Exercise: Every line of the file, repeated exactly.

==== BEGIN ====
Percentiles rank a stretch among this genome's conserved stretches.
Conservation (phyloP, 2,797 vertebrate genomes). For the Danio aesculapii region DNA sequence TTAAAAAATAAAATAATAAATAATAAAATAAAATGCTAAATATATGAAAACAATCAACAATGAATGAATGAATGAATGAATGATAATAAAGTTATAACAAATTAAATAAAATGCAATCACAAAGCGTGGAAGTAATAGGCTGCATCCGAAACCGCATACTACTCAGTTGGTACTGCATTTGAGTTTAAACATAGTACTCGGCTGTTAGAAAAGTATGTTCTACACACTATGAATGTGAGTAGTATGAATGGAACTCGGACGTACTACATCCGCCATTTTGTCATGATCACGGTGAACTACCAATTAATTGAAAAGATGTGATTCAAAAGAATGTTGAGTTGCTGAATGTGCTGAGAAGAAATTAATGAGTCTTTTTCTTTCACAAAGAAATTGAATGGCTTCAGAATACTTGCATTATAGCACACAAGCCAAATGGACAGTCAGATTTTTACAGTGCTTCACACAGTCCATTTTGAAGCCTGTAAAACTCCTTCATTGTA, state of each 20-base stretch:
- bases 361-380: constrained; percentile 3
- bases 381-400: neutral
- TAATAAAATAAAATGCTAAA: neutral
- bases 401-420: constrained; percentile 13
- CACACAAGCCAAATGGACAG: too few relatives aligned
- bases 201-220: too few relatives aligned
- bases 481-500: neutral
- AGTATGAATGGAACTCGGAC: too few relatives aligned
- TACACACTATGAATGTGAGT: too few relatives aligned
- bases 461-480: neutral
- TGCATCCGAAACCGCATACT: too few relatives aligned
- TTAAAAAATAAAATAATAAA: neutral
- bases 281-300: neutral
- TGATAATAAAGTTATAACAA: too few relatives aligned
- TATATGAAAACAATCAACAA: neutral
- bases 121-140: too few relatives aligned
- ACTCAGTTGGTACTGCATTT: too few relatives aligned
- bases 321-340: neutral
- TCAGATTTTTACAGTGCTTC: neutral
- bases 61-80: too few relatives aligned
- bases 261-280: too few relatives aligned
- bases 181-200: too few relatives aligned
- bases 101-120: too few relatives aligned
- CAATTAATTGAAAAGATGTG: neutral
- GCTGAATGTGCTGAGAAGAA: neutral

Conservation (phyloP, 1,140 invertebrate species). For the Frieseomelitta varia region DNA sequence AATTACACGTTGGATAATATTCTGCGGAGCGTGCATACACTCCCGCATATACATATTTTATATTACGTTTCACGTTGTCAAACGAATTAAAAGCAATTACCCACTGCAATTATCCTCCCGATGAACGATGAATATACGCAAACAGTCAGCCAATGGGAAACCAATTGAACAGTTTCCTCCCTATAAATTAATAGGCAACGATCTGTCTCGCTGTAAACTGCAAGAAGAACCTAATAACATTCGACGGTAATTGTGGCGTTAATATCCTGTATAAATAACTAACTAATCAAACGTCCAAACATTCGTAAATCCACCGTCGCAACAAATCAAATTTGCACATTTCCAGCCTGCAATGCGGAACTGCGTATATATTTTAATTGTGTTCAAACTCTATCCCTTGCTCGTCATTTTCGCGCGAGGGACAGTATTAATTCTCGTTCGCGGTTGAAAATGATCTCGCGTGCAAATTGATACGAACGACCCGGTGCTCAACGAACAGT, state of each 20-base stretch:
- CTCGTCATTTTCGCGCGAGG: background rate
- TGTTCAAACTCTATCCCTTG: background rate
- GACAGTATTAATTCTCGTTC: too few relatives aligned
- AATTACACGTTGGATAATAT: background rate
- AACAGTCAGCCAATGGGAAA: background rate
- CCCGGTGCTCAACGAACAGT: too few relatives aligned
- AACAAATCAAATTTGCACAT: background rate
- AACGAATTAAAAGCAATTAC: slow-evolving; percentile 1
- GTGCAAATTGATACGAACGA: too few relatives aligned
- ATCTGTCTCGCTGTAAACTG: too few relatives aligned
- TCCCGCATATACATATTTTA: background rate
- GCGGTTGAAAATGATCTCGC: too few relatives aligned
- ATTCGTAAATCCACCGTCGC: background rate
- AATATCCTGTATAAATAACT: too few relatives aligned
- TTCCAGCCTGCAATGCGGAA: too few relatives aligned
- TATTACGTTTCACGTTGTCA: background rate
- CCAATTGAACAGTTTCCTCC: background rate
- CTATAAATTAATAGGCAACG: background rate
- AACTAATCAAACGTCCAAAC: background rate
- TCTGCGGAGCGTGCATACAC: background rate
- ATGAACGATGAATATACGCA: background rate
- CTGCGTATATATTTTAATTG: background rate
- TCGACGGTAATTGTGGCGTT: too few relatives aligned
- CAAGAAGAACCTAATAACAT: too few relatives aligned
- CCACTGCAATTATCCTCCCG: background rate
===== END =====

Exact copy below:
Percentiles rank a stretch among this genome's conserved stretches.
Conservation (phyloP, 2,797 vertebrate genomes). For the Danio aesculapii region DNA sequence TTAAAAAATAAAATAATAAATAATAAAATAAAATGCTAAATATATGAAAACAATCAACAATGAATGAATGAATGAATGAATGATAATAAAGTTATAACAAATTAAATAAAATGCAATCACAAAGCGTGGAAGTAATAGGCTGCATCCGAAACCGCATACTACTCAGTTGGTACTGCATTTGAGTTTAAACATAGTACTCGGCTGTTAGAAAAGTATGTTCTACACACTATGAATGTGAGTAGTATGAATGGAACTCGGACGTACTACATCCGCCATTTTGTCATGATCACGGTGAACTACCAATTAATTGAAAAGATGTGATTCAAAAGAATGTTGAGTTGCTGAATGTGCTGAGAAGAAATTAATGAGTCTTTTTCTTTCACAAAGAAATTGAATGGCTTCAGAATACTTGCATTATAGCACACAAGCCAAATGGACAGTCAGATTTTTACAGTGCTTCACACAGTCCATTTTGAAGCCTGTAAAACTCCTTCATTGTA, state of each 20-base stretch:
- bases 361-380: constrained; percentile 3
- bases 381-400: neutral
- TAATAAAATAAAATGCTAAA: neutral
- bases 401-420: constrained; percentile 13
- CACACAAGCCAAATGGACAG: too few relatives aligned
- bases 201-220: too few relatives aligned
- bases 481-500: neutral
- AGTATGAATGGAACTCGGAC: too few relatives aligned
- TACACACTATGAATGTGAGT: too few relatives aligned
- bases 461-480: neutral
- TGCATCCGAAACCGCATACT: too few relatives aligned
- TTAAAAAATAAAATAATAAA: neutral
- bases 281-300: neutral
- TGATAATAAAGTTATAACAA: too few relatives aligned
- TATATGAAAACAATCAACAA: neutral
- bases 121-140: too few relatives aligned
- ACTCAGTTGGTACTGCATTT: too few relatives aligned
- bases 321-340: neutral
- TCAGATTTTTACAGTGCTTC: neutral
- bases 61-80: too few relatives aligned
- bases 261-280: too few relatives aligned
- bases 181-200: too few relatives aligned
- bases 101-120: too few relatives aligned
- CAATTAATTGAAAAGATGTG: neutral
- GCTGAATGTGCTGAGAAGAA: neutral

Conservation (phyloP, 1,140 invertebrate species). For the Frieseomelitta varia region DNA sequence AATTACACGTTGGATAATATTCTGCGGAGCGTGCATACACTCCCGCATATACATATTTTATATTACGTTTCACGTTGTCAAACGAATTAAAAGCAATTACCCACTGCAATTATCCTCCCGATGAACGATGAATATACGCAAACAGTCAGCCAATGGGAAACCAATTGAACAGTTTCCTCCCTATAAATTAATAGGCAACGATCTGTCTCGCTGTAAACTGCAAGAAGAACCTAATAACATTCGACGGTAATTGTGGCGTTAATATCCTGTATAAATAACTAACTAATCAAACGTCCAAACATTCGTAAATCCACCGTCGCAACAAATCAAATTTGCACATTTCCAGCCTGCAATGCGGAACTGCGTATATATTTTAATTGTGTTCAAACTCTATCCCTTGCTCGTCATTTTCGCGCGAGGGACAGTATTAATTCTCGTTCGCGGTTGAAAATGATCTCGCGTGCAAATTGATACGAACGACCCGGTGCTCAACGAACAGT, state of each 20-base stretch:
- CTCGTCATTTTCGCGCGAGG: background rate
- TGTTCAAACTCTATCCCTTG: background rate
- GACAGTATTAATTCTCGTTC: too few relatives aligned
- AATTACACGTTGGATAATAT: background rate
- AACAGTCAGCCAATGGGAAA: background rate
- CCCGGTGCTCAACGAACAGT: too few relatives aligned
- AACAAATCAAATTTGCACAT: background rate
- AACGAATTAAAAGCAATTAC: slow-evolving; percentile 1
- GTGCAAATTGATACGAACGA: too few relatives aligned
- ATCTGTCTCGCTGTAAACTG: too few relatives aligned
- TCCCGCATATACATATTTTA: background rate
- GCGGTTGAAAATGATCTCGC: too few relatives aligned
- ATTCGTAAATCCACCGTCGC: background rate
- AATATCCTGTATAAATAACT: too few relatives aligned
- TTCCAGCCTGCAATGCGGAA: too few relatives aligned
- TATTACGTTTCACGTTGTCA: background rate
- CCAATTGAACAGTTTCCTCC: background rate
- CTATAAATTAATAGGCAACG: background rate
- AACTAATCAAACGTCCAAAC: background rate
- TCTGCGGAGCGTGCATACAC: background rate
- ATGAACGATGAATATACGCA: background rate
- CTGCGTATATATTTTAATTG: background rate
- TCGACGGTAATTGTGGCGTT: too few relatives aligned
- CAAGAAGAACCTAATAACAT: too few relatives aligned
- CCACTGCAATTATCCTCCCG: background rate